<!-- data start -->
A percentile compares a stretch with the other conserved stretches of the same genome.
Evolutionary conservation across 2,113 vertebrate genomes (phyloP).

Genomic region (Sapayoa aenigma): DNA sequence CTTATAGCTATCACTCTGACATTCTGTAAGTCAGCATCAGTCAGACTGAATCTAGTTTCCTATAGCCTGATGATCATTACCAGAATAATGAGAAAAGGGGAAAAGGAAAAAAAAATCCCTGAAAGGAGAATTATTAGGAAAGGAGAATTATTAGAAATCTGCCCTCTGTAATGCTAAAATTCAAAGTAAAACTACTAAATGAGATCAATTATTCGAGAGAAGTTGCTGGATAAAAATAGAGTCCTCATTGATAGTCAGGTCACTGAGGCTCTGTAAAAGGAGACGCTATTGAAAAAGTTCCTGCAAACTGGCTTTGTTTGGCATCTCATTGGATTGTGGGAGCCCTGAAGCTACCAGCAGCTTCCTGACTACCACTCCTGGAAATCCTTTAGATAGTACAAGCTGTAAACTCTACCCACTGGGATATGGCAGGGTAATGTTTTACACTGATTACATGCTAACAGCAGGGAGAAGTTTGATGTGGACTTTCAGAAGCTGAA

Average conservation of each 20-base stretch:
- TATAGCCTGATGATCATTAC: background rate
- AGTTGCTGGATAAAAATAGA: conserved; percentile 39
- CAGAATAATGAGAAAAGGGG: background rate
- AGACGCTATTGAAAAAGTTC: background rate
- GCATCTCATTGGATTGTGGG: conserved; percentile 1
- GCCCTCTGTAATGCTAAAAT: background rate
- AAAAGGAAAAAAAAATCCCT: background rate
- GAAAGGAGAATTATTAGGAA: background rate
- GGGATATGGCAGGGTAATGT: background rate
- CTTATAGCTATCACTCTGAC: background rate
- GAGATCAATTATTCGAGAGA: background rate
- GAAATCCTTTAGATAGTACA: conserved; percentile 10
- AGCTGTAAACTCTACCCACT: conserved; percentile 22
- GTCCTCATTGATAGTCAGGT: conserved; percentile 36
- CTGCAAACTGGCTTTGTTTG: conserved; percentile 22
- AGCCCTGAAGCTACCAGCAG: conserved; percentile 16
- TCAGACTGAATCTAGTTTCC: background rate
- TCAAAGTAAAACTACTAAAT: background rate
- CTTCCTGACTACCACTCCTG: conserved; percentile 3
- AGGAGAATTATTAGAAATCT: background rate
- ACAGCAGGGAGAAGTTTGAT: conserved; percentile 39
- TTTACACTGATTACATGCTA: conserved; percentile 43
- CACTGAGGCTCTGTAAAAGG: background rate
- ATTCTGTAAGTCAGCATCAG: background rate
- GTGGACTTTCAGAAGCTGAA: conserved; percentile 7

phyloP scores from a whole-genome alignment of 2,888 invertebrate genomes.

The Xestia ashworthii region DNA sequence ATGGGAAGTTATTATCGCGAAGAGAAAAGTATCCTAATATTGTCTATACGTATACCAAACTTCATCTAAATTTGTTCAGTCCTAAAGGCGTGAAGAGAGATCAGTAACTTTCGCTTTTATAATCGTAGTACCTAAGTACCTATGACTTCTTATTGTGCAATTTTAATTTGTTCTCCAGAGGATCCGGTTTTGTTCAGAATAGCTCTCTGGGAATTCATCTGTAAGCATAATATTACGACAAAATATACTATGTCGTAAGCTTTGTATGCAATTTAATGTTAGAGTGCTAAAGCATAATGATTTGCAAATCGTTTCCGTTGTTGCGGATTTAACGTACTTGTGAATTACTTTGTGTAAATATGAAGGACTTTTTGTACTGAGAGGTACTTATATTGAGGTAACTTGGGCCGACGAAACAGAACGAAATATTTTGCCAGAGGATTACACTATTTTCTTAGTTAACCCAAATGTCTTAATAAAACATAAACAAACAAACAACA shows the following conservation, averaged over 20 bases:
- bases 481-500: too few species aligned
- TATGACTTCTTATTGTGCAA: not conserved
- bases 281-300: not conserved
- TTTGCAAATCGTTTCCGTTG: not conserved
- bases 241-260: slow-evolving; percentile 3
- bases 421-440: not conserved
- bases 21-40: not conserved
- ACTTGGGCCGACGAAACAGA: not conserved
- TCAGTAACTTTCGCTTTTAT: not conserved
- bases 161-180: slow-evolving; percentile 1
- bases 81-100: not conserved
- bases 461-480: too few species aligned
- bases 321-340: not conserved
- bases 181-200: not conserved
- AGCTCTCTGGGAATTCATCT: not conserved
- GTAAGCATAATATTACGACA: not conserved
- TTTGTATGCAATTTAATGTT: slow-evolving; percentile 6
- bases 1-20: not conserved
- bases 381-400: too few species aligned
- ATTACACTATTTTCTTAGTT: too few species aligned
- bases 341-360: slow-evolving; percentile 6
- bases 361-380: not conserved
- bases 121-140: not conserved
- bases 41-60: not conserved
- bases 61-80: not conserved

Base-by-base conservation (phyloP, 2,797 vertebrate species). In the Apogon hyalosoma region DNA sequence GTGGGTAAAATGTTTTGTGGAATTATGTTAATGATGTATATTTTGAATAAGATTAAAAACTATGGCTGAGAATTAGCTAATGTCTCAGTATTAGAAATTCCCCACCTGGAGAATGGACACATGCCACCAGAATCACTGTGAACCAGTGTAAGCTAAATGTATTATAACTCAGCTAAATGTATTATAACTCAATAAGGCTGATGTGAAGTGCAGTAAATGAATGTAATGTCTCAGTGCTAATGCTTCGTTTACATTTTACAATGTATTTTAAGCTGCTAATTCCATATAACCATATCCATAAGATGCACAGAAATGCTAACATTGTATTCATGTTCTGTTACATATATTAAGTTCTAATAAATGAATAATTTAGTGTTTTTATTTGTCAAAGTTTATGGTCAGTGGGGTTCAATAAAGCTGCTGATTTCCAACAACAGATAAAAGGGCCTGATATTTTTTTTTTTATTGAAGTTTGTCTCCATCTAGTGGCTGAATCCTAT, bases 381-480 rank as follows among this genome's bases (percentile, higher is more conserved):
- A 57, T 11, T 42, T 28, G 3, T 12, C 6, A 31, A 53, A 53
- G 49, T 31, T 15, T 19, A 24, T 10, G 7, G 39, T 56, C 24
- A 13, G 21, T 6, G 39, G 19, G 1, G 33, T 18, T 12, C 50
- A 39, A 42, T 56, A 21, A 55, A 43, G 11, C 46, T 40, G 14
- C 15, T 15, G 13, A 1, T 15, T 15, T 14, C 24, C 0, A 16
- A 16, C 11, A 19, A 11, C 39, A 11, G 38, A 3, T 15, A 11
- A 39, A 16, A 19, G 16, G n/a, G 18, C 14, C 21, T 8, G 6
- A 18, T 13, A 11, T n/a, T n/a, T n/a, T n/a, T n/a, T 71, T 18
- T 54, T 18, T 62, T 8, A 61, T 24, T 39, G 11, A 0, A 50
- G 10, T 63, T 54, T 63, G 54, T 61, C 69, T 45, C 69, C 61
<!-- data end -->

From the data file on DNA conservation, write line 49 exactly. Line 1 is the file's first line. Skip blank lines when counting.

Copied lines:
- bases 1-20: not conserved